My favorite chart of 2014

My favorite chart of 2014 is … oil.

Some people will say that it is a disastrous chart but I disagree. In fact, it could not be more beautiful! Just look at that 40-percent decline in price from Jan. 1, 2014 — or the 47-percent decline from the highs of June 2014.


I am tired of the negative story. I am tired of focusing on the negatives over weaker oil prices. Think of the massive opportunities created by lower oil prices! Debt investors looking to have a field day over the collapse of weaker oil as they focus on corporate bonds issued by companies that are positively impacted by lower oil — airlines, transportation stocks, consumers …. Long-only fund managers are now licking their chops as they uncover companies that stand to benefit from lower prices as well as those energy companies that have been slaughtered as a result. Remember, as Warren Buffet says, "Be greedy when others are fearful and fearful when others are greedy."

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Investment banks are gearing up for what is sure to be a busy year of M&A in the oil patch as the larger integrated oils go on a buying spree. They'll be looking to scoop up assets for cents on the dollar because of what lower prices have wrought.

Consumers stand to benefit from lower energy costs that come from lower gas prices, lower home heating-oil prices, which then allows them to redirect those savings into investment accounts or into spending that may have been put off as we all struggled with the financial crisis and the uncertainty it brought.

Next, think of the massive opportunity created as so many energy names are "on sale," with some names down 15 percent, 20 percent .... 50 percent!

Read More Oil is in the 'stupid' range

To be fair, lower prices are not good for every company or every country. We have heard and seen the difficulties that falling oil prices have brought on Russia, Iran, Venezuela, and the U.S., represented by shale oil producers. Difficulties do lie ahead for some energy companies — budgets may get cut, capital spending may suffer, investments in alternative energy projects may come to a grind — halting so much of the progress that has been made, but like everything, companies, and countries will have to adjust as the new normal takes hold.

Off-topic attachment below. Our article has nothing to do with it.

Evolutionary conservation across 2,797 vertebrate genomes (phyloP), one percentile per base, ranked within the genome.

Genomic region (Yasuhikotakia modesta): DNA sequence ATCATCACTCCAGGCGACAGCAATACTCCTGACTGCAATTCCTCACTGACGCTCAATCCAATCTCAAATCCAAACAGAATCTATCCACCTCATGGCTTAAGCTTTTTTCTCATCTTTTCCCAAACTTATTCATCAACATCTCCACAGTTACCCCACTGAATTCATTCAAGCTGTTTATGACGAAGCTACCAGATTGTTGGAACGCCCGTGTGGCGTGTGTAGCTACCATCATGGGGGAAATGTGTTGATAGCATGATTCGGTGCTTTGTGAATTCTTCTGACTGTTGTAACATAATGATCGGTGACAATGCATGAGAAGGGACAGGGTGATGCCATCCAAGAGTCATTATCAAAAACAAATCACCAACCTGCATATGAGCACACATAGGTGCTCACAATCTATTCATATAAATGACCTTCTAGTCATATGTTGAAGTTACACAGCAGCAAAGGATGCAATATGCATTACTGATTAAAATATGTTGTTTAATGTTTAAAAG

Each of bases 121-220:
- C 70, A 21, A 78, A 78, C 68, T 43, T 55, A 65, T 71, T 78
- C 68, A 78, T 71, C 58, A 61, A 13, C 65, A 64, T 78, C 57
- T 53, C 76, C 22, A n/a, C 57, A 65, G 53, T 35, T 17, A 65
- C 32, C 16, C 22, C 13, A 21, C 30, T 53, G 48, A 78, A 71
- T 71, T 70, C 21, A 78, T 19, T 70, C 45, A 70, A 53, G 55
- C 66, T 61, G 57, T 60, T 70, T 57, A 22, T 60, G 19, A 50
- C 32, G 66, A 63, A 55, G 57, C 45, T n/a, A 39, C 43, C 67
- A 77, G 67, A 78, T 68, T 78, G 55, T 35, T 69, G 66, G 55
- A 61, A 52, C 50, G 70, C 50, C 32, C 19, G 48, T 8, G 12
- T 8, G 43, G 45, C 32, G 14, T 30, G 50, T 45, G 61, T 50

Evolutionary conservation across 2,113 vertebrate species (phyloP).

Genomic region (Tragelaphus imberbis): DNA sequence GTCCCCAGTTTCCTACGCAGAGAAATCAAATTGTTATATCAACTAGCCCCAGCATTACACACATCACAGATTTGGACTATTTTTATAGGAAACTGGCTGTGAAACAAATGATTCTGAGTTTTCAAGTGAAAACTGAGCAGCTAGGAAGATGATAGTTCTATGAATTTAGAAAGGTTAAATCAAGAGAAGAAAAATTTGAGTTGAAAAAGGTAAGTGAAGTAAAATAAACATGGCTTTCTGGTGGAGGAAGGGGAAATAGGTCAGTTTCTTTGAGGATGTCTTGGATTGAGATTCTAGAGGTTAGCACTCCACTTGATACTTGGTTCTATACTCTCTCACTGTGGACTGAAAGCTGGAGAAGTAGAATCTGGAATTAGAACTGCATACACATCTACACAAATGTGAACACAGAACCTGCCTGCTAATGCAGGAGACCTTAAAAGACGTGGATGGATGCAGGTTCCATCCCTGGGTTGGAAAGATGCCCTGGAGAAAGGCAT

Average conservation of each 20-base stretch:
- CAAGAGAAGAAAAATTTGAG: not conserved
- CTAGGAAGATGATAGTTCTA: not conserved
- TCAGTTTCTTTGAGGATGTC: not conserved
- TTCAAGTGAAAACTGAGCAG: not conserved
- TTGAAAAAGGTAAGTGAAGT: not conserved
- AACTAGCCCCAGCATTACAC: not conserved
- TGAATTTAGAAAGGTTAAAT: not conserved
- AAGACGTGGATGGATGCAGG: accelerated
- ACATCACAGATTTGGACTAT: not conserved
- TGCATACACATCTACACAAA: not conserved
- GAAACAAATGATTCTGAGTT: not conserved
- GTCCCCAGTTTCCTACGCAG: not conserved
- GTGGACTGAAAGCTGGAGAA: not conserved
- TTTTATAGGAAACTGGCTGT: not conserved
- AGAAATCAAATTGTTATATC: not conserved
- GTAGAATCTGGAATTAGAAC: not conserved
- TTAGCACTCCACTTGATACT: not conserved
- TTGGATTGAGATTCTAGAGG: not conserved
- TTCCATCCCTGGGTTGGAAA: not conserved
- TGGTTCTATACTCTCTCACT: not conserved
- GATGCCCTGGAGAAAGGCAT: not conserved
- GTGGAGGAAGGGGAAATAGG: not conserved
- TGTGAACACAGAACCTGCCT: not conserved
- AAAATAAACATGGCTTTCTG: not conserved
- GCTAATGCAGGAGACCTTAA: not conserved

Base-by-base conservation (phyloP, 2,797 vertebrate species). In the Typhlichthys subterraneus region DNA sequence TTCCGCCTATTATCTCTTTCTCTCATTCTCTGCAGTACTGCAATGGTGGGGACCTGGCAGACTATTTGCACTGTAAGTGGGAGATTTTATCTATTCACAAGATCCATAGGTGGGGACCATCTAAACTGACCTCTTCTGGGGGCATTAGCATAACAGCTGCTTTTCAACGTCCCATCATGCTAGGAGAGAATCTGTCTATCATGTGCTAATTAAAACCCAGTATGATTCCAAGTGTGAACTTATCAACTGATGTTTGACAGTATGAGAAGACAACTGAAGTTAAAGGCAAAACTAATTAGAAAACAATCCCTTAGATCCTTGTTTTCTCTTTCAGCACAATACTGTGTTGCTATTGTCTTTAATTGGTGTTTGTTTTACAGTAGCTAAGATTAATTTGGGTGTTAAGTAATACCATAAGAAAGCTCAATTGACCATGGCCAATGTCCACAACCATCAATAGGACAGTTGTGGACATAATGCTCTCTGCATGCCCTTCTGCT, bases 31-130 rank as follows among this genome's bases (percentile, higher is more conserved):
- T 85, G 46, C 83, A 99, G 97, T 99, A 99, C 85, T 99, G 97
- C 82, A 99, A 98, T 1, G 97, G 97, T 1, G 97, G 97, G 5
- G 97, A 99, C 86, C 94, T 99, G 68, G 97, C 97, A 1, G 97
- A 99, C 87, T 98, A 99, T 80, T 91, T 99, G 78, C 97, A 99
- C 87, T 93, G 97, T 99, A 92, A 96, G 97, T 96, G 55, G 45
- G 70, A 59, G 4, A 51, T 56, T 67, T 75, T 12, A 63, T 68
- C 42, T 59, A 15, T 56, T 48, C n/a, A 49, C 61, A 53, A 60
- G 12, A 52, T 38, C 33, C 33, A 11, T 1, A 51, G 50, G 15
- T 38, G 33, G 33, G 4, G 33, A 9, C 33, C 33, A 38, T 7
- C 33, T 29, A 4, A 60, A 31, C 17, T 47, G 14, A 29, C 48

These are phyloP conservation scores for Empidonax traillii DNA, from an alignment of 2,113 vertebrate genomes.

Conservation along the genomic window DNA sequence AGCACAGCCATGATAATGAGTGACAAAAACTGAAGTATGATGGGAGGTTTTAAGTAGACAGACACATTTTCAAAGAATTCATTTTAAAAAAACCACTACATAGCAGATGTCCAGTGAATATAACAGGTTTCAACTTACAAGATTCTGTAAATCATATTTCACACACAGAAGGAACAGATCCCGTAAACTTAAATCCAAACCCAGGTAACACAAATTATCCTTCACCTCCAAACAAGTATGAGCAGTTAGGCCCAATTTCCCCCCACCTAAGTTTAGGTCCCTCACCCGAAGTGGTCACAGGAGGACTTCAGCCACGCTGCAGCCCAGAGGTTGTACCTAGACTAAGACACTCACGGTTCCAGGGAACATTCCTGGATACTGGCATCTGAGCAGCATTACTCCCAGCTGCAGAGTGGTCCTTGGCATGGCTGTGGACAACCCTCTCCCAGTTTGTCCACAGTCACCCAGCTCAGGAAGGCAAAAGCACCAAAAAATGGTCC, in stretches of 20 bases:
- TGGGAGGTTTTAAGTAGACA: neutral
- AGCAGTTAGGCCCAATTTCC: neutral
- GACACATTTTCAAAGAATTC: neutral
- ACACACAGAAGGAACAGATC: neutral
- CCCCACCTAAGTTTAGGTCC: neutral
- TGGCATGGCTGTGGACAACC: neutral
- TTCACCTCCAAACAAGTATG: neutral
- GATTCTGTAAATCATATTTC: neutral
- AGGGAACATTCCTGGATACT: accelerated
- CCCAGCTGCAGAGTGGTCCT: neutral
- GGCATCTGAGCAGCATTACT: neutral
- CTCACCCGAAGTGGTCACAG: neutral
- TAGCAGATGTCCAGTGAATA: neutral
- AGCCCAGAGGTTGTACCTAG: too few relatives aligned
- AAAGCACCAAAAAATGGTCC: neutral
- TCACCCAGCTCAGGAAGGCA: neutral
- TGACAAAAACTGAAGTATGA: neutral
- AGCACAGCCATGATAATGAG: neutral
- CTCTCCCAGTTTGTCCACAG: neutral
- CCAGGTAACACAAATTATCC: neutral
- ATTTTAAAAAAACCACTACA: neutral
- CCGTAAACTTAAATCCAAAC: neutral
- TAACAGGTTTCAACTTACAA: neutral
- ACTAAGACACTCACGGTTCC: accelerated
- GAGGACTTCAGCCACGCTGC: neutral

This also assumes that oil will fall further and stay low for an extended period of time — this is where I disagree. This is a supply problem — not a demand problem. So, as prices fall, producers will begin to halt production and, in fact, we are already beginning to see that — supplies will stabilize and prices will find equilibrium. As the global economy improves, oil should not only stabilize but begin to move higher once again. Where that equilibrium will be is the question. Days of +$100/barrel for oil may be a distant memory but days of $40/barrel do not seem realistic for very long either. Do we really expect OPEC or the Saudi's to so flood the market that they drive everyone else out as well as destroy their own source of revenue? Unlikely.

Read MoreThe market chart of the year (Nope, it's not oil)

So what does it mean for the new year? Opportunity. And, while we could still see a push lower to the mid 40's (although I do not subscribe to that theory) a move like that will certainly cause investors to take notice as well as ignite the M&A space. At that price, oil would have dropped 56 percent from the 2014 highs, in a world that is now supposedly in "recovery mode," signaling a complete disconnect between the macro data and what global central bankers keep telling us.

I suspect that 2015 will be the year that Europe finally emerges from the darkness as the European Central Bank readies to launch a broad stimulus package. Couple that with weaker energy prices in Europe and it adds a double whammy to the growth story. China isn't going anywhere. Expectations remain in the solid 7+ percent range for Chinese growth, double the U.S. rate. Demand is expected to remain strong in that part of the world and with substantially lower oil prices, my sense is that growth in China (Asia) will not be negatively impacted at all.

Happy New Year!

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Commentary by Kenny Polcari, director of NYSE floor operations at O'Neil Securities. He is also a CNBC contributor, often appearing on "Power Lunch." Follow Kenny on Twitter @kennypolcari and visit him at kennypolcari.com.

Disclosure: The market commentary is the opinion of the author and is based on decades of industry and market experience; however no guarantee is made or implied with respect to these opinions. This commentary is not nor is it intended to be relied upon as authoritative or taken in substitution for the exercise of judgment. The comments noted herein should not be construed as an offer to sell or the solicitation of an offer to buy or sell any financial product, or an official statement or endorsement of O'Neil Securities or its affiliates.